Sound Scattering in Aqueous Suspensions of Sand: Comparison of Theory and Experiment
Theoretical estimates of the form factor and the linear attenuation coefficient are compared with the available data for dilute aqueous suspensions of sand. As far as the existing data are concerned, the measured attenuation coefficients are the most useful. The available data on scattered intensities are too few for the comparison with theory to be conclusive. From the comparisons with the attenuation data it appears that a spherical model is a reasonable approximation. Three theoretical models are considered, in which the spherical scatterer is assumed to be either elastic, or completely rigid, or both rigid and immovable. The rigid movable model provides the best fit to the data. The comparatively poor agreement with the results from the elastic model indicates that resonance excitation does not occur, probably because natural sand grains are irregularly shaped and inhomogeneous in composition. The rigid immovable model fits the data the least well, indicating that the inertia of the particles is important. Approximate expressions for the form factor and attenuation coefficient have also been constructed, based on the so-called high-pass model introduced by Johnson (1977). The high-pass model provides a fit to the data which is as good as the rigid movable case.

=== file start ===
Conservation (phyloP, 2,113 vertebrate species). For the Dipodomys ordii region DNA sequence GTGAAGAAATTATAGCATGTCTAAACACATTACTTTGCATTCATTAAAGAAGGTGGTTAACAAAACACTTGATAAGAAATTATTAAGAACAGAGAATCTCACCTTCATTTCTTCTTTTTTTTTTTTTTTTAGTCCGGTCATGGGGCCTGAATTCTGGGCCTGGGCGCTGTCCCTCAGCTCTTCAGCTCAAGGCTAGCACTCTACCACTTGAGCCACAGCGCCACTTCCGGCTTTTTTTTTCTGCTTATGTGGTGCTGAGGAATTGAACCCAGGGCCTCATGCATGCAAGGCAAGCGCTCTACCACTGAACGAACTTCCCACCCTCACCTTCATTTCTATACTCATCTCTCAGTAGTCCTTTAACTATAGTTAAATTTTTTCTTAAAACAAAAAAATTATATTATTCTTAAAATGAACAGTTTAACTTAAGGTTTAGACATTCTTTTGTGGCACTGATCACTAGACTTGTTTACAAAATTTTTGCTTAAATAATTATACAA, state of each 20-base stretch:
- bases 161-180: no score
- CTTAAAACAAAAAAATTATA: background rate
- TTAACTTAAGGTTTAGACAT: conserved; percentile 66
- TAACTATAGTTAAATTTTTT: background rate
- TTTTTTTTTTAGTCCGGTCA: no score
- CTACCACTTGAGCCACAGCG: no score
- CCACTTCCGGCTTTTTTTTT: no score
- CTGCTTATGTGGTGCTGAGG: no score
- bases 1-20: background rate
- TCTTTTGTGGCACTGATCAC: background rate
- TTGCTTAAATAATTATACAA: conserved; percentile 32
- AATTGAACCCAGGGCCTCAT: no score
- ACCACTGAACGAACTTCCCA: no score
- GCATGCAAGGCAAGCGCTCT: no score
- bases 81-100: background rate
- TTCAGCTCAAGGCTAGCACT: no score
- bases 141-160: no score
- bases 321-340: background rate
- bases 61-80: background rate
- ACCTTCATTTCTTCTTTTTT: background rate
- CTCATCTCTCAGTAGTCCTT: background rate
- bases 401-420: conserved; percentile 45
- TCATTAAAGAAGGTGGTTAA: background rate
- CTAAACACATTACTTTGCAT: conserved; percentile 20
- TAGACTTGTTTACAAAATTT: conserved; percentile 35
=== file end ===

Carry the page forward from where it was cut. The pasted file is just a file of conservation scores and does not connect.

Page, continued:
KeywordsForm Factor Attenuation Coefficient Aqueous Suspension Scattered Intensity Resonance Excitation
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